L and I sat in the window and devoured our burgers and chicken pieces. Like all Western food in China – the food was the same but different to KFC in South Africa (much spicier in Lanzhou)
We provided some entertainment for some families walking by – oh look in the window – some real Westerners eating some real Western food!
We smile and wave!

Replete, we found a bus – suddenly panicked that they might not run late this New Years Eve. The bus driver definitely drove faster through the empty Lanzhou streets – he wanted to get home (of course he did!)

At midnight we ascended the stairs of our empty building and stepped out onto our icy roof. We were not disappointed. For a few days already our sleep had been disturbed by the sound of crackers going off.
Now the skyline of Lanzhou was being lit up by some dazzling displays and sparkling shower shows of starry fireworks.
They popped and exploded and showered down between all the high-rise buildings all around us. They lit up the many bridges and were reflected in the dark waters of the night time Yellow River.
We watched it all for a long time. None of the photos really capture the magic and eventually we gave up – I was getting cold and thinking of all the scared dogs of Lanzhou – oh well – it would soon be over and it is going to be a glorious year for them – this 2018 – Year of the Dog!

Bare trees and dogs

Stray dogs getting attention

All the trees in Lanzhou are bare now.

Trees in the snowWe arrived here in Winter. Ice and snow still lie in shadowy corners that the sun does not reach.

The Spring Festival holiday is already underway.
Red Lanterns have been strung up everywhere. Other decorations have been put up all over town. Christmas decorations still have not been taken down. New Year camelsThey are blending in well. We are experiencing a bumper amount of bright and colourful decorations all over the place.
The Chinese New Year celebrations will burst upon us tomorrow.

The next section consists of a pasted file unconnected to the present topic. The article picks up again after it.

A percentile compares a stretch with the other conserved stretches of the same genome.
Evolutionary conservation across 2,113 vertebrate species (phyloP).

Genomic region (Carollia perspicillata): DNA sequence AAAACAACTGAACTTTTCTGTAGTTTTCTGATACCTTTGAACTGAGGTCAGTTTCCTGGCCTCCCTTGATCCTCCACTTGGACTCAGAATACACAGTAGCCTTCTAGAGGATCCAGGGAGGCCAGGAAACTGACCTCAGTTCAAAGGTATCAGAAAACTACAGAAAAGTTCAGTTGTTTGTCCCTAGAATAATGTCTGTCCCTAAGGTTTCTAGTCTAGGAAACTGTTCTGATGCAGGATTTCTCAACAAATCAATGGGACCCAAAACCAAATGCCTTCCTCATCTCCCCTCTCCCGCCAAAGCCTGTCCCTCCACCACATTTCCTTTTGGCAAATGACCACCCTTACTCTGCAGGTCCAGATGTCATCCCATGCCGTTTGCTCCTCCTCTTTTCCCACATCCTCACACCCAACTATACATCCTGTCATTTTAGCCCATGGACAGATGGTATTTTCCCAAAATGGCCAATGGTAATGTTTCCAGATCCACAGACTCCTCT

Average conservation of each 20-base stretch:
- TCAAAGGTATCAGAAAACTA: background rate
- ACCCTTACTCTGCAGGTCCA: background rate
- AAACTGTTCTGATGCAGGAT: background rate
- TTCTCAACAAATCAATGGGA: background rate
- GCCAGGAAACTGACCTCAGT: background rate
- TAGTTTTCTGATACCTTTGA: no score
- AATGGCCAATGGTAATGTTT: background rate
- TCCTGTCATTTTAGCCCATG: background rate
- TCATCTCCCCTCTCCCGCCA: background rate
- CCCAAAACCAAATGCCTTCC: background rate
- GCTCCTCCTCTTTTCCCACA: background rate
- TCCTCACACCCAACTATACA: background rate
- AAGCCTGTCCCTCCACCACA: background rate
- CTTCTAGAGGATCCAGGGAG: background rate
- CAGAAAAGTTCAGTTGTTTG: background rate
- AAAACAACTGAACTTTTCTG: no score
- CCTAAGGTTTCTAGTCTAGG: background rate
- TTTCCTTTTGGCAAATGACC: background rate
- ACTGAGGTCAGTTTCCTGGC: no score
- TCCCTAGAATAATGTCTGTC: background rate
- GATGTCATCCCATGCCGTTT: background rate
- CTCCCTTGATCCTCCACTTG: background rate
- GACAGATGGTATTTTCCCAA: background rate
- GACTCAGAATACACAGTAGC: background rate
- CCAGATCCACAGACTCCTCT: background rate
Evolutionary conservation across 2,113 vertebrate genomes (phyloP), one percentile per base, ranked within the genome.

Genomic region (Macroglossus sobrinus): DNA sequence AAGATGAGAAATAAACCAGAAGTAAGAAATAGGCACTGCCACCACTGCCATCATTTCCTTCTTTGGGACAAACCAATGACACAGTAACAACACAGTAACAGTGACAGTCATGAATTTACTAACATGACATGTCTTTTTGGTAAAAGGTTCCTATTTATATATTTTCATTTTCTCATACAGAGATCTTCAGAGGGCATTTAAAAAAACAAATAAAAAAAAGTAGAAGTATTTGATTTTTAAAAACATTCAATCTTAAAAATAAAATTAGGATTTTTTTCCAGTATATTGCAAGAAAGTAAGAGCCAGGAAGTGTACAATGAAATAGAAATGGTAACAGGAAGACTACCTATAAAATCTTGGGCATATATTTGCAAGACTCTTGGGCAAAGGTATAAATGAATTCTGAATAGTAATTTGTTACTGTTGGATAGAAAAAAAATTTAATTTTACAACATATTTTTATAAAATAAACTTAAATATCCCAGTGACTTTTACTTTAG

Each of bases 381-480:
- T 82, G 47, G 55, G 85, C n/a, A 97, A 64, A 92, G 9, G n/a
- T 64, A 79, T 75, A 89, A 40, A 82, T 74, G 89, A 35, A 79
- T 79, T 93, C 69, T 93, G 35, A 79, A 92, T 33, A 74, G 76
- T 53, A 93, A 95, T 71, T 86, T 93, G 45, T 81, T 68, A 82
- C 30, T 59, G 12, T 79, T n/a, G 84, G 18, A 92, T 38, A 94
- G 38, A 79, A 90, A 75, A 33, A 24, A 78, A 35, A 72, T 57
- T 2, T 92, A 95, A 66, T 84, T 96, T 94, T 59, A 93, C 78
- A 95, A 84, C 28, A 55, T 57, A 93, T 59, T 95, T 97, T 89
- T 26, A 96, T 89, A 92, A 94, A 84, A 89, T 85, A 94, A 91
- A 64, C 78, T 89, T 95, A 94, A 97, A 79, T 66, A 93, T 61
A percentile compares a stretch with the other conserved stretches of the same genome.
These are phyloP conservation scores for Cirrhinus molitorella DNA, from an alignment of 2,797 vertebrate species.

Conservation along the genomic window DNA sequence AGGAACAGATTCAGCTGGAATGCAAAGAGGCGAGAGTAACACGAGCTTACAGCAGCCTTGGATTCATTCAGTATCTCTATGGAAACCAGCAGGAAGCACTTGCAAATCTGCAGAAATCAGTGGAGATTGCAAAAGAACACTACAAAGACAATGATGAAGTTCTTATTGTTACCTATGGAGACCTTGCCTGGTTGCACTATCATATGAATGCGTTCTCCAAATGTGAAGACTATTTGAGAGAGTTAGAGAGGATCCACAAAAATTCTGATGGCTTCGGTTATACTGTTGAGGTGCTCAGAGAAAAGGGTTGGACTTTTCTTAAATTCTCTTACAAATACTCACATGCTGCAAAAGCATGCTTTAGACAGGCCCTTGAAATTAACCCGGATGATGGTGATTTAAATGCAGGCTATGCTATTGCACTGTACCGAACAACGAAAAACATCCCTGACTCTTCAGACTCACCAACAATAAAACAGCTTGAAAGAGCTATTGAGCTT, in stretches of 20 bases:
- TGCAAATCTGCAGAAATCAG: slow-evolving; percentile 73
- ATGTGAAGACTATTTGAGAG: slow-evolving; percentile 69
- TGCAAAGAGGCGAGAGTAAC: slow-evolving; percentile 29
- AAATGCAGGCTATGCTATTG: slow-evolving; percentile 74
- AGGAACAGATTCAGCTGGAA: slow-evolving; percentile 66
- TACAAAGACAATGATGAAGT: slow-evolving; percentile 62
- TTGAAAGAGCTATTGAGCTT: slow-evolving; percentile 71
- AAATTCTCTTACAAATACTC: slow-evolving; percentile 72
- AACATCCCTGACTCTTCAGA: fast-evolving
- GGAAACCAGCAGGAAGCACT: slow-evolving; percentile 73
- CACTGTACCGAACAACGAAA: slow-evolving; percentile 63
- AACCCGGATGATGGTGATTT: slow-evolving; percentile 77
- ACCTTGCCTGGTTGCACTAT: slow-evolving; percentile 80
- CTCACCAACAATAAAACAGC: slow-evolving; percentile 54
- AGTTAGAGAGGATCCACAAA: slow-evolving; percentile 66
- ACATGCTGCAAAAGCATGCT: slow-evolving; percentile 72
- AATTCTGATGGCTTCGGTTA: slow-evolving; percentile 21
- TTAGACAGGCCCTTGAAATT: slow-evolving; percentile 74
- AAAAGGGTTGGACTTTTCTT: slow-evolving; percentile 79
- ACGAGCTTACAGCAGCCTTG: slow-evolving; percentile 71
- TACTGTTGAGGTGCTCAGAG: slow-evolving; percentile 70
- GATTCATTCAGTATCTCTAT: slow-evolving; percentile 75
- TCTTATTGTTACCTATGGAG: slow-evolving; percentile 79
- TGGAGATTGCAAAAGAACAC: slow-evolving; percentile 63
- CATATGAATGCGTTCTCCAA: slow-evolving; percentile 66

We are looking forward to that.

2018 is the year of the dog.

Tao and Bao
L and I have our two yellow dogs, Tao and Bao but we miss our dog, T-spoon.

She died shortly before we left South Africa. She was very old, and it was probably all for the best, but we think of her often. Her photo comes up on our flat screen, and when we see it we pause to gaze at her, and we mention her briefly.

T-spoon played an important role in our lives. She kept us fit because she needed, and loved her walks three times a day. She was L’s therapist – as he stroked her body, squashed between him and the seat of the armchair, I could see the stress of the day leaving him.
I have always been aware that Dog and God have more in common than the same letters…

There are dogs all over Lanzhou.

Stray dogs in the snowA lot are feral and I worry about them in this cold weather. I have seen food left out for them and have also seen them eating the snow left on the ground around the trees. I look away when I see one or two of them trying to cross the roads. So far they have all made it to the other side.

Pampered dogsI have seen a lot of other dogs as well, pampered poodles mostly, out walking with their owners, complete with jackets and little booties.

In celebration of The Year of the Dog L and I fancied and bought the little red paisley dog, with gold stitching that we saw for sale in Vanguard the other day, amongst all the other New Year decorations.
Red is a good colour in China. Lucky.

For now, there are big pots filled with a huge amount of artificial flowers – but people have told us that when the holiday is over there will be buds on the trees. Spring will have come.

Artificial flower garden
Flower beds filled with artificial flowers

I have been thinking about that a lot lately. About how silently the bare trees stand now, while all that Spring colour and energy is gathering inside them, ready to burst forth. Waiting.

Waiting has been a theme of our lives for many months now. We have been living and moving from one Waiting Room to the next.

But I am aware, that within all the waiting there was also so much life.
A hidden life of learning and stretching and moving and knowing. Even within our own bodies, during all this time, there has been so much growth.

Seasons come and go, of course, and my face in the mirror shows me that my springtime and summer have passed for good.